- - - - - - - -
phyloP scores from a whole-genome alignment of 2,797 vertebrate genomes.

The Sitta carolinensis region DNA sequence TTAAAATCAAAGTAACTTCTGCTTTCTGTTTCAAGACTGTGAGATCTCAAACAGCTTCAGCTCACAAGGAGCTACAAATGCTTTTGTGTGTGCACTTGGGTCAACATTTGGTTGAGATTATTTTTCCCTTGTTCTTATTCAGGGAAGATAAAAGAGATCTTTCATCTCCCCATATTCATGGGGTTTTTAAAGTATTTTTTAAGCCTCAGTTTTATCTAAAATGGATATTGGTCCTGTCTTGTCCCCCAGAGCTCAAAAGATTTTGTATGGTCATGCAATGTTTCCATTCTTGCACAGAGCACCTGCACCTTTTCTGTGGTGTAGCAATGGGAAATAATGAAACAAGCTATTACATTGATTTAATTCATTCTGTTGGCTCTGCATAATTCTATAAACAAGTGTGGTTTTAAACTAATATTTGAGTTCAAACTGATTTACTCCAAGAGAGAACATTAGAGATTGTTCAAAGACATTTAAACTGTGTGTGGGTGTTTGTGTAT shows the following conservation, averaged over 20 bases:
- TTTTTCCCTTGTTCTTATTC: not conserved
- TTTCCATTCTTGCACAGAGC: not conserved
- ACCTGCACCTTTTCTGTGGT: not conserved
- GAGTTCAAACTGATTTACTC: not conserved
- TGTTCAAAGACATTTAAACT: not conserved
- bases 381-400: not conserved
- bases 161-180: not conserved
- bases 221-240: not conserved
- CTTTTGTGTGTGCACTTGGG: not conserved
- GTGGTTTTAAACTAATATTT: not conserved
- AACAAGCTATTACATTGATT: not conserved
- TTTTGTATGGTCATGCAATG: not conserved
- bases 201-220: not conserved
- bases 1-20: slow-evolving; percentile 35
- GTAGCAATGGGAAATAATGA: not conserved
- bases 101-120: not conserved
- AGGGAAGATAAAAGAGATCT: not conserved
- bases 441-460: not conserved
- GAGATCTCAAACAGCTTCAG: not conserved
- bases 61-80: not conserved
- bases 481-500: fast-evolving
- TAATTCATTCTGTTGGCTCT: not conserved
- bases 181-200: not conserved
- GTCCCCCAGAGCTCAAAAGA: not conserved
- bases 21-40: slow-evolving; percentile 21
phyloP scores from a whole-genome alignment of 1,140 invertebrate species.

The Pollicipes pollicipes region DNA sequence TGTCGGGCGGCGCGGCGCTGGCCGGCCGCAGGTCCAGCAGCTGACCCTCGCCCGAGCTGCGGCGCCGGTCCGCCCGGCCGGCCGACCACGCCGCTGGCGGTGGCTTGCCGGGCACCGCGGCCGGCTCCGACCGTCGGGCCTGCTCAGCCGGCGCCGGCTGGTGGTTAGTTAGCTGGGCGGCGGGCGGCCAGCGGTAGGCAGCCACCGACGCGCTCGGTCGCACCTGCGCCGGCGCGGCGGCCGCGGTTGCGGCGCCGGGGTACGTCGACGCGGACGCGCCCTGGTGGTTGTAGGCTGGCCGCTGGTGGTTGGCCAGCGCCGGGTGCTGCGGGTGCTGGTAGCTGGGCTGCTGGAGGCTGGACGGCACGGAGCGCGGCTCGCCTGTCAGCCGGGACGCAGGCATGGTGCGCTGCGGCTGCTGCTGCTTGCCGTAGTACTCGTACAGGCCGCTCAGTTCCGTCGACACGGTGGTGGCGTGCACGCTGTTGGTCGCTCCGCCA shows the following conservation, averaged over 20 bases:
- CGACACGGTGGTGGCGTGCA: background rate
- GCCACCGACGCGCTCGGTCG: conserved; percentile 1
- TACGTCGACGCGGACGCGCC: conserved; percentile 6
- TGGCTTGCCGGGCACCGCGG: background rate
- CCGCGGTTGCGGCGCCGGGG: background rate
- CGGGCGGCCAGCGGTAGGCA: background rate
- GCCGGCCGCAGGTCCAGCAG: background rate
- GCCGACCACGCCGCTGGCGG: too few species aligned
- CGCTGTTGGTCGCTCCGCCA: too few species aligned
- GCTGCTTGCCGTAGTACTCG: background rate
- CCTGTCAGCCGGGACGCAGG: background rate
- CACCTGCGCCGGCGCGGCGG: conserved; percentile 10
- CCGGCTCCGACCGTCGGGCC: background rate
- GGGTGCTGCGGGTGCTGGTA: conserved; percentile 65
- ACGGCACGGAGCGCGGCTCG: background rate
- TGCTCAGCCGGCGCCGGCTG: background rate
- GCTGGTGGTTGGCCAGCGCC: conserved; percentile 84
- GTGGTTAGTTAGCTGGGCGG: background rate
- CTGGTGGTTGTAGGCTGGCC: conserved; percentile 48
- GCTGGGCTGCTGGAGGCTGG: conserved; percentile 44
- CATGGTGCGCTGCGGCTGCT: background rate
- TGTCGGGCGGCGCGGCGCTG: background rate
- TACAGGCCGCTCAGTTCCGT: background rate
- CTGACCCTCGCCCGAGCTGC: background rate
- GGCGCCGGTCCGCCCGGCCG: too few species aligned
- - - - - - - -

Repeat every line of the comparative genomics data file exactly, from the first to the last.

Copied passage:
phyloP scores from a whole-genome alignment of 2,797 vertebrate genomes.

The Sitta carolinensis region DNA sequence TTAAAATCAAAGTAACTTCTGCTTTCTGTTTCAAGACTGTGAGATCTCAAACAGCTTCAGCTCACAAGGAGCTACAAATGCTTTTGTGTGTGCACTTGGGTCAACATTTGGTTGAGATTATTTTTCCCTTGTTCTTATTCAGGGAAGATAAAAGAGATCTTTCATCTCCCCATATTCATGGGGTTTTTAAAGTATTTTTTAAGCCTCAGTTTTATCTAAAATGGATATTGGTCCTGTCTTGTCCCCCAGAGCTCAAAAGATTTTGTATGGTCATGCAATGTTTCCATTCTTGCACAGAGCACCTGCACCTTTTCTGTGGTGTAGCAATGGGAAATAATGAAACAAGCTATTACATTGATTTAATTCATTCTGTTGGCTCTGCATAATTCTATAAACAAGTGTGGTTTTAAACTAATATTTGAGTTCAAACTGATTTACTCCAAGAGAGAACATTAGAGATTGTTCAAAGACATTTAAACTGTGTGTGGGTGTTTGTGTAT shows the following conservation, averaged over 20 bases:
- TTTTTCCCTTGTTCTTATTC: not conserved
- TTTCCATTCTTGCACAGAGC: not conserved
- ACCTGCACCTTTTCTGTGGT: not conserved
- GAGTTCAAACTGATTTACTC: not conserved
- TGTTCAAAGACATTTAAACT: not conserved
- bases 381-400: not conserved
- bases 161-180: not conserved
- bases 221-240: not conserved
- CTTTTGTGTGTGCACTTGGG: not conserved
- GTGGTTTTAAACTAATATTT: not conserved
- AACAAGCTATTACATTGATT: not conserved
- TTTTGTATGGTCATGCAATG: not conserved
- bases 201-220: not conserved
- bases 1-20: slow-evolving; percentile 35
- GTAGCAATGGGAAATAATGA: not conserved
- bases 101-120: not conserved
- AGGGAAGATAAAAGAGATCT: not conserved
- bases 441-460: not conserved
- GAGATCTCAAACAGCTTCAG: not conserved
- bases 61-80: not conserved
- bases 481-500: fast-evolving
- TAATTCATTCTGTTGGCTCT: not conserved
- bases 181-200: not conserved
- GTCCCCCAGAGCTCAAAAGA: not conserved
- bases 21-40: slow-evolving; percentile 21
phyloP scores from a whole-genome alignment of 1,140 invertebrate species.

The Pollicipes pollicipes region DNA sequence TGTCGGGCGGCGCGGCGCTGGCCGGCCGCAGGTCCAGCAGCTGACCCTCGCCCGAGCTGCGGCGCCGGTCCGCCCGGCCGGCCGACCACGCCGCTGGCGGTGGCTTGCCGGGCACCGCGGCCGGCTCCGACCGTCGGGCCTGCTCAGCCGGCGCCGGCTGGTGGTTAGTTAGCTGGGCGGCGGGCGGCCAGCGGTAGGCAGCCACCGACGCGCTCGGTCGCACCTGCGCCGGCGCGGCGGCCGCGGTTGCGGCGCCGGGGTACGTCGACGCGGACGCGCCCTGGTGGTTGTAGGCTGGCCGCTGGTGGTTGGCCAGCGCCGGGTGCTGCGGGTGCTGGTAGCTGGGCTGCTGGAGGCTGGACGGCACGGAGCGCGGCTCGCCTGTCAGCCGGGACGCAGGCATGGTGCGCTGCGGCTGCTGCTGCTTGCCGTAGTACTCGTACAGGCCGCTCAGTTCCGTCGACACGGTGGTGGCGTGCACGCTGTTGGTCGCTCCGCCA shows the following conservation, averaged over 20 bases:
- CGACACGGTGGTGGCGTGCA: background rate
- GCCACCGACGCGCTCGGTCG: conserved; percentile 1
- TACGTCGACGCGGACGCGCC: conserved; percentile 6
- TGGCTTGCCGGGCACCGCGG: background rate
- CCGCGGTTGCGGCGCCGGGG: background rate
- CGGGCGGCCAGCGGTAGGCA: background rate
- GCCGGCCGCAGGTCCAGCAG: background rate
- GCCGACCACGCCGCTGGCGG: too few species aligned
- CGCTGTTGGTCGCTCCGCCA: too few species aligned
- GCTGCTTGCCGTAGTACTCG: background rate
- CCTGTCAGCCGGGACGCAGG: background rate
- CACCTGCGCCGGCGCGGCGG: conserved; percentile 10
- CCGGCTCCGACCGTCGGGCC: background rate
- GGGTGCTGCGGGTGCTGGTA: conserved; percentile 65
- ACGGCACGGAGCGCGGCTCG: background rate
- TGCTCAGCCGGCGCCGGCTG: background rate
- GCTGGTGGTTGGCCAGCGCC: conserved; percentile 84
- GTGGTTAGTTAGCTGGGCGG: background rate
- CTGGTGGTTGTAGGCTGGCC: conserved; percentile 48
- GCTGGGCTGCTGGAGGCTGG: conserved; percentile 44
- CATGGTGCGCTGCGGCTGCT: background rate
- TGTCGGGCGGCGCGGCGCTG: background rate
- TACAGGCCGCTCAGTTCCGT: background rate
- CTGACCCTCGCCCGAGCTGC: background rate
- GGCGCCGGTCCGCCCGGCCG: too few species aligned